How do we like “them apples?” A lot. We like “them” apples a lot.
We also love this time of year: local orchards have begun harvesting their apples, local markets are selling those apples, and the weather is finally cool enough to inspire us to cook, can, and bake house-warming apple recipes.
To keep you entertained while you make our Recipe of the Week (Apple Bread), read are some fun facts and tasty trivia about apples:
Ancient Chinese Secret. The first apple tree originated millions of years ago in Central Asia. Today, 7,500 varieties of apples are grown around the world.
Luxury fruit. Apples were popular in ancient Greece and Rome and were a sign of opulence.
Forever young. In Norse mythology, the goddess of youth, Idun was believed to grow magic apples that kept the gods youthful.
As American As Apple Pie. It’s a common saying, but, as it turns out, not an apt one. Apple pie isn’t American in origin – it’s European. The first recipe for apple pie dates all the way back to England in the 1300’s. The first American orchard was planted around 1625 by William Blackstone on Boston’s Beacon Hill.
The apples aren’t all that American, either. The apples that are popular in North America aren’t native to our continent, either. Only the crabapple, a smaller, slightly tart, kindred cousin of apples, is native to America.
Apples = our favorite fruit? Almost. The United States grows an estimated 2,500 varieties of apples*, 100 of them grown here commercially. But surprisingly, apples aren’t actually the most popular fruit in the country. Bananas, it turns out, are the favorite, most frequently-purchased fruits here. Curiously, only one variety of banana, the Cavendish, is imported for sale in the US. (Apples, in many different varieties, come in a close second-favorite).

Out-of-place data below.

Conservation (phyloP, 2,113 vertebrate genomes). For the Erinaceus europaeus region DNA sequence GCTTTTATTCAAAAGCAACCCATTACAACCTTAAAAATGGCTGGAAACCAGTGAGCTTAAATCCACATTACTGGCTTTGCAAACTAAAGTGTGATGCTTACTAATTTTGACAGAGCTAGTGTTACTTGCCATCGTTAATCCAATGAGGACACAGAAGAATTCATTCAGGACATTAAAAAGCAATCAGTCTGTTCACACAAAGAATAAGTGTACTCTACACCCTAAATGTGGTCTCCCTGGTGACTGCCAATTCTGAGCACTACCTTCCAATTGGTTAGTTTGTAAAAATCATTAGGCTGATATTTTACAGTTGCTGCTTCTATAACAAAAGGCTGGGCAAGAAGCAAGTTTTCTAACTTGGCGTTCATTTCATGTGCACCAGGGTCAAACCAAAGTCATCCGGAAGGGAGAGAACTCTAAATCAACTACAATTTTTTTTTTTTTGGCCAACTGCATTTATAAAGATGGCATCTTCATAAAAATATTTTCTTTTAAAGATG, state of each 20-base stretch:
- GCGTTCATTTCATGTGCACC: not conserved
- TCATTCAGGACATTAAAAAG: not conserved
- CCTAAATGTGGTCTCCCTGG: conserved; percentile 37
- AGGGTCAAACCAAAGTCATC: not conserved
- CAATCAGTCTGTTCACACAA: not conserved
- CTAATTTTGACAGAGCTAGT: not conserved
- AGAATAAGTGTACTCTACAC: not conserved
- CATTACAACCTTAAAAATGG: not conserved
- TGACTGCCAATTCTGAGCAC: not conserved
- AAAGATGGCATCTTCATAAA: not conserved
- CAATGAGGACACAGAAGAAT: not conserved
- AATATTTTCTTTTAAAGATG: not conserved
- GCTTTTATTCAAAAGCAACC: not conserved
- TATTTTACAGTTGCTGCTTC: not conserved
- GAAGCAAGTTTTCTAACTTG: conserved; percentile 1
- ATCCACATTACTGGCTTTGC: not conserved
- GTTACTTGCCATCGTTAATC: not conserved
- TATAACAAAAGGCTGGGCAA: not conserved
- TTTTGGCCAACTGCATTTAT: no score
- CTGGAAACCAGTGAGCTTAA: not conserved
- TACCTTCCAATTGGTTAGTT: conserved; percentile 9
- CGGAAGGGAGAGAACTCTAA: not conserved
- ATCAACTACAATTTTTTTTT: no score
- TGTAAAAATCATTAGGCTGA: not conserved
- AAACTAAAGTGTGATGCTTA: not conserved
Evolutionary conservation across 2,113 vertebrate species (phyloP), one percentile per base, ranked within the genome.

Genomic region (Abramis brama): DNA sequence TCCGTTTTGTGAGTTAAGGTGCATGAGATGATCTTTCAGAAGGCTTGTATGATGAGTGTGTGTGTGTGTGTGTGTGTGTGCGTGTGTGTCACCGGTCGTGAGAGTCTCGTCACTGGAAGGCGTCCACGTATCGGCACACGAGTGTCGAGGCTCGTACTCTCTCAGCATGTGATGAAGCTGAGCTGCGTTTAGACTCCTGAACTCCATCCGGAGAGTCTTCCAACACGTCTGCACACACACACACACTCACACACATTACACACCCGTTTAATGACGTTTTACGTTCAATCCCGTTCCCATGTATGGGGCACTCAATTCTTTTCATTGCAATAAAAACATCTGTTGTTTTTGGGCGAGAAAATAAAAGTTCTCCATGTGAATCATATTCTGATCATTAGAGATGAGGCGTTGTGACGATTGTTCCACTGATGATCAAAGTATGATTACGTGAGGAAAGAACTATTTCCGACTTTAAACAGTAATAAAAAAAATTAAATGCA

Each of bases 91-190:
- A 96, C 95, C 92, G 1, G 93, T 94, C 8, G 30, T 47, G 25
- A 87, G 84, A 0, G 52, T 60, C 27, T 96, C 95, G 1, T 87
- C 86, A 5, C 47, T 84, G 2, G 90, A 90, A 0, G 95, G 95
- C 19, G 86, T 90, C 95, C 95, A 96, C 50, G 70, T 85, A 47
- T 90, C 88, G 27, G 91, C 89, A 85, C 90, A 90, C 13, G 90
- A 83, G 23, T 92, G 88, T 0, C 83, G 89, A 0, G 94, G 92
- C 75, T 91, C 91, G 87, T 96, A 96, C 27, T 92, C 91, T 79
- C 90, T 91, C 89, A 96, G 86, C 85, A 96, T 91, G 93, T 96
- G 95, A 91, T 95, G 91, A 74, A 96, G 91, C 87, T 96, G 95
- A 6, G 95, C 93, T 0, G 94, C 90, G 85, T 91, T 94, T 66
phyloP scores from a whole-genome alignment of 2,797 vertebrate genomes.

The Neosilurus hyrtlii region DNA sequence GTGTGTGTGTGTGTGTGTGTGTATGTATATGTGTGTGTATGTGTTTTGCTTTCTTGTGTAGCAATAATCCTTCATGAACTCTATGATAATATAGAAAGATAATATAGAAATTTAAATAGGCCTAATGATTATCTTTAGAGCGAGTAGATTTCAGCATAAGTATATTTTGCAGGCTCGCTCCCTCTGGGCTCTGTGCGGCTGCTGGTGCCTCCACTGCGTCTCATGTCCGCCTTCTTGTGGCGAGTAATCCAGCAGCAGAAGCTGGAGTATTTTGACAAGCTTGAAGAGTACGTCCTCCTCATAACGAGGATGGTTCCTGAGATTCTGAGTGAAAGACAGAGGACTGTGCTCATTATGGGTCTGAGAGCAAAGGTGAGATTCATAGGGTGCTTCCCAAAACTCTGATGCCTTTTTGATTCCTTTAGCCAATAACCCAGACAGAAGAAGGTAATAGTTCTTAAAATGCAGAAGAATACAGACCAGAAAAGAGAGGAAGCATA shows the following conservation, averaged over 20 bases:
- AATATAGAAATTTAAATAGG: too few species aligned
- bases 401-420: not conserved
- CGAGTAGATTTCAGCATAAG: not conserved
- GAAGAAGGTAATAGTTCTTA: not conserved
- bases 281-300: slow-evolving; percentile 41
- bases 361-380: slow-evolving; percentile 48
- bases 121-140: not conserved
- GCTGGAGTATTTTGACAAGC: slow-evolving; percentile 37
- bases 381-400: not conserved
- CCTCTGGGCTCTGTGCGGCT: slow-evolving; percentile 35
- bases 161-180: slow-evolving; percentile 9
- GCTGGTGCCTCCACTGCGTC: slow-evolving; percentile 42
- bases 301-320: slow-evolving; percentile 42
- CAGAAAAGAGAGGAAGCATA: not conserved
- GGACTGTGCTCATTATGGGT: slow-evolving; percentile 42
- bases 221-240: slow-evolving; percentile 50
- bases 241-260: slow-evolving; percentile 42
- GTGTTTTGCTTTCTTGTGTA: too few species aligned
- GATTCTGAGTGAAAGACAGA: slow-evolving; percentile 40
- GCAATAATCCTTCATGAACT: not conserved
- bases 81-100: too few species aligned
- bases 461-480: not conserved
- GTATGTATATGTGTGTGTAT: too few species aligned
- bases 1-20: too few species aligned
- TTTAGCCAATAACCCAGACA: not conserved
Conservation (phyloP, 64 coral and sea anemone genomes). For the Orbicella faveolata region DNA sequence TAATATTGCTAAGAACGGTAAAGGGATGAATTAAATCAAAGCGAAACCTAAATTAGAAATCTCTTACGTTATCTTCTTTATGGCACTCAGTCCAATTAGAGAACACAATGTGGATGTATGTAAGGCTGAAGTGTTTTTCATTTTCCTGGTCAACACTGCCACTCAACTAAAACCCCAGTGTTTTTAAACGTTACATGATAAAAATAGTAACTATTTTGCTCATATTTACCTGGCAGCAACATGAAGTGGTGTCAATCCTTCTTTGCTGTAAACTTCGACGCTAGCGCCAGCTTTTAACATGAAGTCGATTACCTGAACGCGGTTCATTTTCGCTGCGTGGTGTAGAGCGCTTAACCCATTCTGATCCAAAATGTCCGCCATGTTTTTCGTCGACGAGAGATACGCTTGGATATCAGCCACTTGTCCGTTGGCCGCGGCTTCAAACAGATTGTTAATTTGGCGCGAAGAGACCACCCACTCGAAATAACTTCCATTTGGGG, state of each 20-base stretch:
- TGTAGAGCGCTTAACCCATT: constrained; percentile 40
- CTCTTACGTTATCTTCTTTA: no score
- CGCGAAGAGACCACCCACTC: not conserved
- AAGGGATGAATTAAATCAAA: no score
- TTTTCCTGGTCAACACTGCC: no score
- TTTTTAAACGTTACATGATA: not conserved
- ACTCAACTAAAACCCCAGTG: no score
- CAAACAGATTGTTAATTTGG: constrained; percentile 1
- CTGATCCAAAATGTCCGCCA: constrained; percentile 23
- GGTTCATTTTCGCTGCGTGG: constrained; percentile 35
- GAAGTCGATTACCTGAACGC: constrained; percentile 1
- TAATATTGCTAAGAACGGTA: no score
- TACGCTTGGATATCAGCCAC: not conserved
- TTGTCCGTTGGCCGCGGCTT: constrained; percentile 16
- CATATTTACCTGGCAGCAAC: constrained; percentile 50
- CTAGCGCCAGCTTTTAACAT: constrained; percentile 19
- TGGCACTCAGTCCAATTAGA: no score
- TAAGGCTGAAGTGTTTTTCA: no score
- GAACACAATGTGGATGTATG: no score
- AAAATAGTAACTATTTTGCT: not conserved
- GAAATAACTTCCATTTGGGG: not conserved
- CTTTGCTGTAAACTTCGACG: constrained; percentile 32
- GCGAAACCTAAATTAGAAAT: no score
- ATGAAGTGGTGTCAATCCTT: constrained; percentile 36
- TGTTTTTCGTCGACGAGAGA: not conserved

More apple trivia for extra credit (or to dazzle your friends with supreme apple knowledge):
What’s in a bushel? A bushel of apples weighs approximately 42 pounds. That amount will make around 3-1/2 gallons of cider, 21 apple pies, or around 20 quarts of applesauce.
The average person eats 65 apples per year. Some of that may be in the form of cider, applesauce, or other apple-based product. (All of our apple-related stories and recipes are indexed at this link).
If you’re making one homemade apple pie, it will take about two pounds, or 1/21 of a bushel, of apples.
Apples will ripen up to 10 times faster when you leave them out on the kitchen counter, than when you refrigerate them.
The first American to orbit the Earth, astronaut John Glenn, carried pureed applesauce in squeezable tubes on his initial space flight. Ham with applesauce was served to Gemini astronauts.
The apple genome was decoded in 2010.
Pomology is the official name for the science of apple-growing.
The fear of apples is known as Malusdomesticaphobia. (Malus Domestica is the botanical name for the domesticated apple tree.)
*If you’re interested in growing your own apples, Seed Savers in Decorah is an excellent source of apple tree grafts and root stock for all kinds of heirloom and little-known apple varieties (a few of which are pictured with this story). They also have expertise and advice on how to plant, grow and care for your apple trees.